Egypt's Suez Canal Dreams Tempered by Continued Unresti
X
Heather Murdock
January 30, 2015 8:00 PM
Egypt plans to expand the Suez Canal, raising hopes that the end of its economic crisis may be in sight. But some analysts say they expect the project may cost too much and take too long to make life better for everyday Egyptians. VOA's Heather Murdock reports.
Video

Video Egypt's Suez Canal Dreams Tempered by Continued Unrest

Egypt plans to expand the Suez Canal, raising hopes that the end of its economic crisis may be in sight. But some analysts say they expect the project may cost too much and take too long to make life better for everyday Egyptians. VOA's Heather Murdock reports.
Video

Video Threat of Creeping Lava Has Hawaiians on Edge

Residents of the small town of Pahoa on the Big Island of Hawaii face an advancing threat from the Kilauea volcano. Local residents are keeping a watchful eye on creeping lava. Mike O’Sullivan reports.
Video

Video Pro-Kremlin Youth Group Creatively Promotes 'Patriotic' Propaganda

As Russia's President Vladimir Putin faces international pressure over Ukraine and a failing economy, unofficial domestic groups are rallying to his support. One such youth organization, CET, or Network, uses creative multimedia to appeal to Russia's urban youth with patriotic propaganda. VOA's Daniel Schearf reports.
Video

Video Mobile Infrared Scanners May Help Homeowners Save Energy

Mobile photo scanners have been successfully employed for navigational purposes, such as Google Maps. Now, a group of scientists from the Massachusetts Institute of Technology says the same technology could help homeowners better insulate their houses and save some money. VOA’s George Putic has more.
Video

Video Filmmakers Produce Hand-Painted Documentary on Van Gogh

The troubled life of the famous 19th century Dutch painter Vincent van Gogh has been told through many books and films, but never in the way a group of filmmakers now intends to do. "Loving Vincent " will be the first ever feature-length film made of animated hand-painted images, done in the style of the late artist. VOA’s George Putic reports.
Video

Video Issues or Ethnicity? Question Divides Nigeria

As Nigeria goes to the polls next month, many expect the two top presidential contenders to gain much of their support from constituencies organized along ethnic or religious lines. But are faith and regional blocs really what political power in Nigeria is about? Chris Stein reports.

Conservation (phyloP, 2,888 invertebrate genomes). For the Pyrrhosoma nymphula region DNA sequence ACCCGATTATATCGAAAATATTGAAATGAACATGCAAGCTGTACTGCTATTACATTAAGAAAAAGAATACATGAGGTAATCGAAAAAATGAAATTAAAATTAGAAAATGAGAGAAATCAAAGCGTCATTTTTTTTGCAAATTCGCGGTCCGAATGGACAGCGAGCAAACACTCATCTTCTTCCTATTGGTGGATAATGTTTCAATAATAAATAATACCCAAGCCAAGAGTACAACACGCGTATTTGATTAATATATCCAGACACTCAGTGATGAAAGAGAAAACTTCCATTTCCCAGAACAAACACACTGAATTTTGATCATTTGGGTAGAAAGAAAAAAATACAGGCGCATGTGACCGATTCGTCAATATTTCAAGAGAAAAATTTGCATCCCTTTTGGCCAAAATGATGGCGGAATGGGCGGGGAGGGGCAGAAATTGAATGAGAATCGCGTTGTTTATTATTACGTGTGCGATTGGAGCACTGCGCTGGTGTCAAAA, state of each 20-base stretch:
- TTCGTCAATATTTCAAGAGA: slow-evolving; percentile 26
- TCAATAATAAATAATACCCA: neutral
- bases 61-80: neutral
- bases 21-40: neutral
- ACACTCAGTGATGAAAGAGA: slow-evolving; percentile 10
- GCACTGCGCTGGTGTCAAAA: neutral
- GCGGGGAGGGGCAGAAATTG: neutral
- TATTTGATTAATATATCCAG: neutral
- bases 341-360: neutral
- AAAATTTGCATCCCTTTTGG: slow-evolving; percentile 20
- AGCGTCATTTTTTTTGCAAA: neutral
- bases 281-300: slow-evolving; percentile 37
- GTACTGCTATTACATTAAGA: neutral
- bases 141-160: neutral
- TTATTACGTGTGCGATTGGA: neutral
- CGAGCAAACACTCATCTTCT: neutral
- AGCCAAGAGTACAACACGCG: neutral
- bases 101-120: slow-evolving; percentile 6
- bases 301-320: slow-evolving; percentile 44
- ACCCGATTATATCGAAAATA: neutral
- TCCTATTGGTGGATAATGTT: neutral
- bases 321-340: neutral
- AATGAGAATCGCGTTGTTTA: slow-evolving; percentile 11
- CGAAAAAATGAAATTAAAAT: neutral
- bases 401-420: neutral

Video

Video Rock-Consuming Organisms Alter Views of Life Processes

Scientists thought they knew much about how life works, until a discovery more than two decades ago challenged conventional beliefs. Scientists found that there are organisms that breathe rocks. And it is only recently that the scientific community is accepting that there are organisms that could get energy out of rocks. Correspondent Elizabeth Lee reports.
Video

Video Paris Attacks Highlight Global Weapons Black Market

As law enforcement officials piece together how the Paris and Belgian terror cells carried out their recent attacks, questions are being asked about how they obtained military grade assault weapons - which are illegal in the European Union. As VOA's Jeff Swicord reports, experts say there is a very active worldwide black market for these weapons, and criminals and terrorists are buying.
Video

Video Activists Accuse China of Targeting Religious Freedom

The U.S.-based Chinese religious rights group ChinaAid says 2014 was the worst year for religious freedom in China since the end of the Cultural Revolution. As Ye Fan reports, activists say Beijing has been tightening religious controls ever since Chinese leader Xi Jinping came to office. Hu Wei narrates.
Video

Video Theologians Cast Doubt on Morality of Drone Strikes

In 2006, stirred by photos of U.S. soldiers mistreating Iraqi prisoners, a group of American faith leaders and academics launched the National Religious Campaign Against Torture. It played an important role in getting Congress to investigate, and the president to ban, torture. VOA's Jerome Socolovsky reports.
Video

Video Former Sudan 'Lost Boy' Becomes Chess Master in NYC

In the mid-1980’s, thousands of Sudanese boys escaped the country's civil war by walking for weeks, then months and finally for more than a year, up to 1,500 kilometers across three countries. The so-called Lost Boys of the Sudan had little time for games. But one of them later mastered the game of chess, and now teaches it to children in the New York area. VOA’s Bernard Shusman in New York has his story.
Video

Video NASA Monitors Earth’s Vital Signs From Space

The U.S. space agency, NASA, is wrapping up its busiest 12-month period in more than a decade, with three missions launched in 2014 and two this month, one in early January and the fifth scheduled for January 29. As VOA’s Rosanne Skirble reports, the instruments being lifted into orbit are focused on Earth’s vital life support systems and how they are responding to a warmer planet.

Circumventing Censorship

An Internet Primer for Healthy Web Habits

As surveillance and censoring technologies advance, so, too, do new tools for your computer or mobile device that help protect your privacy and break through Internet censorship.
More

All About America

AppleAndroid